Monday, October 31, 2016

Moldova likely to hold runoff presidential election

Moldova may hold a runoff presidential election, as none of the candidates gained over 50 percent of the votes, after 90 percent of the votes were counted Sunday night.

According to the Central Electoral Commission (CEC), Socialist leader Igor Dodon won 49.77 percent of the votes, while his rival Maia Sandu, leader of the Action and Solidarity Party got 36.93 percent.

At the same time, the CEC's head said that 1.433 million Moldovans voted in the elections and the voter turnout was 48.97 percent.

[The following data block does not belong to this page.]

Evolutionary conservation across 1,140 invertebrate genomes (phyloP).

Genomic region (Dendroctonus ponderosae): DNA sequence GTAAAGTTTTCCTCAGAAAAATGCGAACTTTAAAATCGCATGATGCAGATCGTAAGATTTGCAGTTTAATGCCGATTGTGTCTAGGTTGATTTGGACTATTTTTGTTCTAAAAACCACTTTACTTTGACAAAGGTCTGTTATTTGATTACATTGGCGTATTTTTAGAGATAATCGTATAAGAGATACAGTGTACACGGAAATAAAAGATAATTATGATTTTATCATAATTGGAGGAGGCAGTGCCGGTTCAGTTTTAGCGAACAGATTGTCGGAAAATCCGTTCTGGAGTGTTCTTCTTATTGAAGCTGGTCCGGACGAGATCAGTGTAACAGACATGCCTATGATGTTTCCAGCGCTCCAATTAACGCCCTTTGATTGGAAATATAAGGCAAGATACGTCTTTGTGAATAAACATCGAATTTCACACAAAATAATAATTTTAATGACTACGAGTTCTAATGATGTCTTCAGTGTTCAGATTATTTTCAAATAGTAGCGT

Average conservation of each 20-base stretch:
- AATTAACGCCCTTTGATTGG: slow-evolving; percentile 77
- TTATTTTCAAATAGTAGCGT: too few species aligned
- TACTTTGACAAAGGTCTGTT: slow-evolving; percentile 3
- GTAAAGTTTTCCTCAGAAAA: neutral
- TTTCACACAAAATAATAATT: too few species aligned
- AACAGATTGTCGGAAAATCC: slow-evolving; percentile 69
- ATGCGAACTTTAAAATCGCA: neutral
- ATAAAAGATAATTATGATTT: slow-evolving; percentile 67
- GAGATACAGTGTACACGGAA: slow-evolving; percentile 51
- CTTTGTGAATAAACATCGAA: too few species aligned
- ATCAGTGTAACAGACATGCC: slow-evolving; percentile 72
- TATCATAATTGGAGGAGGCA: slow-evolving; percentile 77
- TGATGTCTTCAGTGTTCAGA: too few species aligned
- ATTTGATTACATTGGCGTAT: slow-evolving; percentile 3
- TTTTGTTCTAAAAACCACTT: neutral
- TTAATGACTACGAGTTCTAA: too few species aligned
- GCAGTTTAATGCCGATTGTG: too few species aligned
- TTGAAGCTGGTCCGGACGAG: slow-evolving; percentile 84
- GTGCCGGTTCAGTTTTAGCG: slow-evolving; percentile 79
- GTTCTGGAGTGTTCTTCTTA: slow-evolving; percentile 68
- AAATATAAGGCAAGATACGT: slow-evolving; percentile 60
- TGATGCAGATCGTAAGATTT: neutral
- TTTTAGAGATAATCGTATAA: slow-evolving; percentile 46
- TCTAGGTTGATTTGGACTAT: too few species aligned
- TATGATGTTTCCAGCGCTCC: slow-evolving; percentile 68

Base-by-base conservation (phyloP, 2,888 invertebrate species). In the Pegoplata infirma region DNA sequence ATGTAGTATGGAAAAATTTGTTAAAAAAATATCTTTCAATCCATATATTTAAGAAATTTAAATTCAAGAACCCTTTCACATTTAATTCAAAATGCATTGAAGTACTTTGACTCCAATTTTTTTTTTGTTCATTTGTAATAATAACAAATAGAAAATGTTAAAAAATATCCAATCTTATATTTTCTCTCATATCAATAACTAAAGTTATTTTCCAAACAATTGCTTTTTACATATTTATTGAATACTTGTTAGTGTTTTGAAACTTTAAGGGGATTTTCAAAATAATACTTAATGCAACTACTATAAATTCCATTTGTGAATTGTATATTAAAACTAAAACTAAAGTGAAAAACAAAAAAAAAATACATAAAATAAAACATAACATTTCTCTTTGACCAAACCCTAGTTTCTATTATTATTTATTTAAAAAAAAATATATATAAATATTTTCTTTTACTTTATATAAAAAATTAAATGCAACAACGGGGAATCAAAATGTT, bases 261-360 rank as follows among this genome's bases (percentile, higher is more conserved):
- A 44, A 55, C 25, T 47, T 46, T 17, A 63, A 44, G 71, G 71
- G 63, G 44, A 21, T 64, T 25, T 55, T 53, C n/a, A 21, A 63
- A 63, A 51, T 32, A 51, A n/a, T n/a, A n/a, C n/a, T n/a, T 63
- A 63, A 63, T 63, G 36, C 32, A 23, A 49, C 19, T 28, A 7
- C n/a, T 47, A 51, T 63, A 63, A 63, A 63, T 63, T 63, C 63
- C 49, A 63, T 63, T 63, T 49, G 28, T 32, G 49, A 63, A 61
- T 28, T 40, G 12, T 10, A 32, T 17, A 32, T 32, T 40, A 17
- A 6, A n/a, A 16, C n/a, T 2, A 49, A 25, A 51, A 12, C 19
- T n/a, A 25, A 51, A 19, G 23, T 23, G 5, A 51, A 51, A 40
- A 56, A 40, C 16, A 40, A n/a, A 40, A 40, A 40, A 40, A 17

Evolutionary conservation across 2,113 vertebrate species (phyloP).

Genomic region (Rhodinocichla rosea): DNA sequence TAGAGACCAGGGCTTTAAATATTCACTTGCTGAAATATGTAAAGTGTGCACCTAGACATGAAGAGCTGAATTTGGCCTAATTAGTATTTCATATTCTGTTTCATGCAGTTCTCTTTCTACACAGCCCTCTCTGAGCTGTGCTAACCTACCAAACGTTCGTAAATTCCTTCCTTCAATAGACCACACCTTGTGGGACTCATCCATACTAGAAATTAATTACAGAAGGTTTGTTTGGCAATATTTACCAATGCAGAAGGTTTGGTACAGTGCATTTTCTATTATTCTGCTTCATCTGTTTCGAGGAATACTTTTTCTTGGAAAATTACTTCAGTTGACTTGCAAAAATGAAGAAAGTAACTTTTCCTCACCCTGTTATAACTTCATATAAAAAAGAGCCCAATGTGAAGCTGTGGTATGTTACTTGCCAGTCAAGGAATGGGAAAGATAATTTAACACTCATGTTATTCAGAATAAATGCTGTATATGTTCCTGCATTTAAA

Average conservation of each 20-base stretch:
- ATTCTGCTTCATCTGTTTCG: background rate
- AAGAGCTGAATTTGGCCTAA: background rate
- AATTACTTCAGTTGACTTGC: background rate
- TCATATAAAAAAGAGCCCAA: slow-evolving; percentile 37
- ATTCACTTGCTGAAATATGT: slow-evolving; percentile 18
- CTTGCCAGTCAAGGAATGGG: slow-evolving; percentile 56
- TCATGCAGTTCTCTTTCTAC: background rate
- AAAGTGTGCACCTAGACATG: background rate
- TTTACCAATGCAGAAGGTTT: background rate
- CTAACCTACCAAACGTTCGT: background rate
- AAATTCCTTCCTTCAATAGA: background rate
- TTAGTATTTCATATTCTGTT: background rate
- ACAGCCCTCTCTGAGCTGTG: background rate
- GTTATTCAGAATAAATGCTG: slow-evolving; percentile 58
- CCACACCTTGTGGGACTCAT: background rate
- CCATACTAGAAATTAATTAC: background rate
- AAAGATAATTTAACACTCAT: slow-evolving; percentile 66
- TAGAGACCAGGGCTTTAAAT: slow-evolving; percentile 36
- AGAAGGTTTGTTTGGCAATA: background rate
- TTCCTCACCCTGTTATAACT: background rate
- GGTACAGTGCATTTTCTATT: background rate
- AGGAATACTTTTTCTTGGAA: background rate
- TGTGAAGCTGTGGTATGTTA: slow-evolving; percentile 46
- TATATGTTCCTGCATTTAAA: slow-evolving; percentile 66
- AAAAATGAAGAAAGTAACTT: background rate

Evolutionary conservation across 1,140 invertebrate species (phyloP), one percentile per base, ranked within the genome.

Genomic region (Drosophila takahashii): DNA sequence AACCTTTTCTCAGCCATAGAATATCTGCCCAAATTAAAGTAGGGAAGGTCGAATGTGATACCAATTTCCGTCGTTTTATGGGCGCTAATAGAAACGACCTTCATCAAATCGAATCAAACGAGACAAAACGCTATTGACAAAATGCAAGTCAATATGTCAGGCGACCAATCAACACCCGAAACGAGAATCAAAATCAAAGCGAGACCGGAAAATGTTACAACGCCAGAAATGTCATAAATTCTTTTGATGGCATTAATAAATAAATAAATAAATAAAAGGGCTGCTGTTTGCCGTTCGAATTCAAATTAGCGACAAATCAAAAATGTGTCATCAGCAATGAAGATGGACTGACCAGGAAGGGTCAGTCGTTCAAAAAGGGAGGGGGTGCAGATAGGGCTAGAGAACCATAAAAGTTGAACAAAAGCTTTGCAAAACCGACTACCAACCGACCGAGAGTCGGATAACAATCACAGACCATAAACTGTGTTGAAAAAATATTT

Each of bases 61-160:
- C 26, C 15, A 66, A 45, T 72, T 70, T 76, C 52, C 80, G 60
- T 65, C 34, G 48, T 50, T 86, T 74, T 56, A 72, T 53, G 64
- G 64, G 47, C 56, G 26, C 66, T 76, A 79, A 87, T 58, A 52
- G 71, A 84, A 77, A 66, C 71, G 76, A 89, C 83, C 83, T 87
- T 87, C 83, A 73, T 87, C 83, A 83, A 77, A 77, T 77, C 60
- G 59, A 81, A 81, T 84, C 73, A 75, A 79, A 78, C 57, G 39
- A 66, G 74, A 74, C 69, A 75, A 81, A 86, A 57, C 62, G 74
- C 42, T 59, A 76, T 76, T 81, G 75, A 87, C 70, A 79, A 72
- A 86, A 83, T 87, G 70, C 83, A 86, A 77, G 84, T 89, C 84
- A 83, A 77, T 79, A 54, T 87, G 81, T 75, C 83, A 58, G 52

Moldova held direct presidential elections on Sunday, a change from the past 16 years during which the head of state was indirectly elected by the parliament.

Nine candidates competed in the presidential race, including three independent ones.

Under the country's constitution, if no candidate gets an absolute majority (50 percent plus one vote) of the electoral votes, the two candidates with the most votes proceed to a runoff two weeks after the initial ballot.

Moldova, a former Soviet republic landlocked between Romania and Ukraine, is still shrouded in the shadow of a corruption scandal in which a total of 1 billion US dollars, or around 10 percent of the country's gross domestic product, disappeared from its banking system.

The scandal sparked large-scale protests last year, eroded the confidence in pro-European politicians and has partially contributed to the Socialists' gain in popularity.

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